Religious Freedom Restoration Act



Religious Freedom Restoration Act


H.R. 1308

To Protect the free exercise of religion.

March 11, 1993

Mr. MCKEON, and Mr. GALLO introduced the following bill, which was referred to the Committee on the Judiciary.

To protect the free exercise of religion.
Be it enacted by the Senate and the House of Representatives of the United States of America in Congress assembled,


This Act may be cited as the “Religious Freedom Restoration Act of 1993″.


(a) FINDINGS.–The Congress finds
(1) the framers of the American Constitution, recognizing free exercise of religion as an unalienable right, secured its protection in the First Amendment to the Constitution;


(2) laws “neutral” toward religion may substantially burden religious exercise as surely as laws intended to interfere with religious exercise;


(3) governments should not substantially burden religious exercise without compelling justification;


(4) in Employment Division of Oregon v. Smith the Supreme Court virtually eliminated the requirement that the government justify burdens on religious exercise imposed by laws naeutral toward religion; and


(5) the compelling interest test as set forth in Sherbert v. Verner and Wisconsin v. Yoder is a workable test for striking sensible balances between religious liberty and competing governmental interests.


(b) PURPOSES. — The purposes of this Act are –


(1) to restore the compelling interest test as set forth in Federal court cases before Employment Division of Oregon v. Smith and to guarantee its application in all cases where free exercise of religion is substantially burdened; and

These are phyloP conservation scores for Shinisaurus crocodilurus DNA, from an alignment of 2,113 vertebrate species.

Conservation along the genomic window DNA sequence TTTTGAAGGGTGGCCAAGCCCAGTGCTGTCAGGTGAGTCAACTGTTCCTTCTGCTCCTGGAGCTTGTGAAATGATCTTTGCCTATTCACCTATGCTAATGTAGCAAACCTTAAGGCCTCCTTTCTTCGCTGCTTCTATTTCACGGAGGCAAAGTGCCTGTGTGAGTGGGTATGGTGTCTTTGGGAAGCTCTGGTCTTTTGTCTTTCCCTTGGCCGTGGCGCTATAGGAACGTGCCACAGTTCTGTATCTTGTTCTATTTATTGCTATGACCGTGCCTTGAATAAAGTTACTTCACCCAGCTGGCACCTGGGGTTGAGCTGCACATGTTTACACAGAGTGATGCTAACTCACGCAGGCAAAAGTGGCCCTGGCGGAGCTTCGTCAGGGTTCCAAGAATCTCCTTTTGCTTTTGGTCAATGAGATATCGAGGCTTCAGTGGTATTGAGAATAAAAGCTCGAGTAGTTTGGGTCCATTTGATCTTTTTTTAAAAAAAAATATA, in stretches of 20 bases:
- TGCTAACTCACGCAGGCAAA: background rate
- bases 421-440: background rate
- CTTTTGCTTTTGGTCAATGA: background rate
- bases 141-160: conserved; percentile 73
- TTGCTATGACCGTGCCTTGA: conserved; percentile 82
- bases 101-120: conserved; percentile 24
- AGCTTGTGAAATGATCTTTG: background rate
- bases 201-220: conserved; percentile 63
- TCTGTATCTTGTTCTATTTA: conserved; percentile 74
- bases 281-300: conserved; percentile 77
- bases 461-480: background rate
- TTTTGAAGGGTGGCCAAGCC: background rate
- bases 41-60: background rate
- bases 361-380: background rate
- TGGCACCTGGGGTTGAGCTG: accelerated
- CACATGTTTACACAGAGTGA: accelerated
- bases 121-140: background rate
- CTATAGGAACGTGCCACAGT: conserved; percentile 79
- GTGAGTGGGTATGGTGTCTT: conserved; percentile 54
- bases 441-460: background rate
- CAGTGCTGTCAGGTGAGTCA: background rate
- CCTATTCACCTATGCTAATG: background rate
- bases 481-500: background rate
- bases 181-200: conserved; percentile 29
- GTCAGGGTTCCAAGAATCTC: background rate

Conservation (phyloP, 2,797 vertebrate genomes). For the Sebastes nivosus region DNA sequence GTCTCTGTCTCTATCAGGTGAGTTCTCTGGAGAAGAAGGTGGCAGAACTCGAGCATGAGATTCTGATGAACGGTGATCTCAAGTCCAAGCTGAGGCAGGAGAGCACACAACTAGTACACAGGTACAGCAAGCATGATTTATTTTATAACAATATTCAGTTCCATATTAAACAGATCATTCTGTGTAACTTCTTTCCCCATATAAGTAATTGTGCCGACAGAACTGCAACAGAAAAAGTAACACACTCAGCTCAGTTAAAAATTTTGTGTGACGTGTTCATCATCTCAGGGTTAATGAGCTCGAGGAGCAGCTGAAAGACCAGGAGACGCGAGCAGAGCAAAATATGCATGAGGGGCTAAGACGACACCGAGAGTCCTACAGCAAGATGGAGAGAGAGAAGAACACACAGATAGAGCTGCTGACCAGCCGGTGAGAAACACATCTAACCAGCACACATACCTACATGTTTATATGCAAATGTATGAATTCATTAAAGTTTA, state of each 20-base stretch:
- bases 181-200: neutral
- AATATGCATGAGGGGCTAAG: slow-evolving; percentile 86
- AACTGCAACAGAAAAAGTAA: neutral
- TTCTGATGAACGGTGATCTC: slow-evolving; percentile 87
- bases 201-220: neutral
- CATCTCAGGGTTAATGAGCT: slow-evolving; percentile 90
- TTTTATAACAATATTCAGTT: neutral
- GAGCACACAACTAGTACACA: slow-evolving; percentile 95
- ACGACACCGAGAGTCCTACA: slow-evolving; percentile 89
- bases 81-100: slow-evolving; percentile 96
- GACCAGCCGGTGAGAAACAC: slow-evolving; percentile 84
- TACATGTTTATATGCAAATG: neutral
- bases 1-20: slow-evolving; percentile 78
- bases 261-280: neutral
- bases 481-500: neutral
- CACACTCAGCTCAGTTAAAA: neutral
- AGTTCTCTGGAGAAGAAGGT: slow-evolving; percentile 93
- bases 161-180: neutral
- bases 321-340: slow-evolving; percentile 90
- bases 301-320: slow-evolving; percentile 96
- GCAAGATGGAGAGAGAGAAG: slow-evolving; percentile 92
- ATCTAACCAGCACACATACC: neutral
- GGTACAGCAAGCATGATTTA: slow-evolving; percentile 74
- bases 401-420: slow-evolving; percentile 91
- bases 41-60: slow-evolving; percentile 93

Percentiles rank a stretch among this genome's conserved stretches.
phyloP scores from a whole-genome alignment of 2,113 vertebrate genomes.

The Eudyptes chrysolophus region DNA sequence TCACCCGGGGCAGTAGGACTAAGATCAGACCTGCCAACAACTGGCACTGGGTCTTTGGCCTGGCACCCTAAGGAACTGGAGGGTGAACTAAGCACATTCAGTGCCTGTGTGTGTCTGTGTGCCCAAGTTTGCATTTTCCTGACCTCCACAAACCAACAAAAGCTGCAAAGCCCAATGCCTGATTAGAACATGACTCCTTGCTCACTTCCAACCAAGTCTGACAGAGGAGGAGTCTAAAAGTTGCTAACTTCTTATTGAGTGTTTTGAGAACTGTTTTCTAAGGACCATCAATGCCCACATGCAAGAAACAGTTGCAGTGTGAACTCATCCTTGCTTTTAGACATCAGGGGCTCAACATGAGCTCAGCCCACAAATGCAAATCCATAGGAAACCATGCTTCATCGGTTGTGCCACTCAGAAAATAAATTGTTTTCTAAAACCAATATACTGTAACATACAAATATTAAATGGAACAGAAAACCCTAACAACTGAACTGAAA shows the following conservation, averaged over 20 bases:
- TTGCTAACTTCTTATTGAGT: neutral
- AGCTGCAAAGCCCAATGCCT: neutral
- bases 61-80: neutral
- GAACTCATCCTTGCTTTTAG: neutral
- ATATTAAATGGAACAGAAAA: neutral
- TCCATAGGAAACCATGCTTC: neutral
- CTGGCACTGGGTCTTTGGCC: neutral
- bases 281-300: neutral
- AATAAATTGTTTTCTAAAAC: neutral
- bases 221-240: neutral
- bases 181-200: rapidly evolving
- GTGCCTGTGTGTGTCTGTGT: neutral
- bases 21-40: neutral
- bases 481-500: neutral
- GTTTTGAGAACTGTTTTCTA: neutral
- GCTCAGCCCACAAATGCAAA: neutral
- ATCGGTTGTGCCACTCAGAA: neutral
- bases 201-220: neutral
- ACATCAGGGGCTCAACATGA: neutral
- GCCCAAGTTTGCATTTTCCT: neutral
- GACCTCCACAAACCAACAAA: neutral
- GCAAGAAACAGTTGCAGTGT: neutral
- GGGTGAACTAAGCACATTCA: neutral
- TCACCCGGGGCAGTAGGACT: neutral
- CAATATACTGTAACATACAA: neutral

(2) to provide a claim or defense to persons whose religious exercise is substantially burdened by government.



(a) IN GENERAL. — Government shall not substantially burden a person’s exercise of religion even if the burden results from a rule of general applicability, except as provided in subsection (b).


(b) EXCEPTION. — Government may burden a person’s exercise of religion only if it demonstrates that application of the burden to the person –


(1) furthers a compelling governmental interest; and


(2) is the least restrictive means of furthering that compelling governmental interest.


(c) JUDICIAL RELIEF. — A person whose religious exercise has been substantially burdened in violation of this section may assert that violation as a claim or defense in a judicial proceeding and obtain appropriate relief against a government. Standing to assert a claim or defense under this section shall be governed by the general rules of standing under article III of the Constitution.




(a) JUDICIAL PROCEEDINGS. — Section 722 of the Revised Statutes of the United States (42 U.S.C. 1988) is amended by inserting “the Religious Freedom Restoration Act of 1993,” before “or title VI of the Civil Rights Act of 1964″.


(b) ADMINISTRATIVE PROCEEDINGS. — Section 504(b)(1)(C) of title 5, United States Code, is amended –


(1) by striding “and” at the end of clause (ii);


(2) by striking the semicolon at the end of clause (iii) and inserting “; and”; and


(3) by inserting “(iv) the Religious Freedom Restoration Act of 1993″ after clause (iii).



As used in this Act –


(1) the term “government” includes a branch, department, agency, instrumentality, and official (or other person acting under color of law) of the United States, a State, or a subdivision of a State;


(2) the term “State” includes the District of Columbia, the Commonwealth of Puerto Rico, and each territory and possession of the United States;


(3) the term “demonstrates” means meets the burdens of going forward with the evidence and of persuasion; and


(4) the term “exercise of religion” means exercise of religion under the first article of amendment to the Constitution of the United States.




(a) IN GENERAL. — This Act applies to all Federal and State law, and the implementation of that law, whether statutory or otherwise, and whether adopted before or after the enactment of this Act.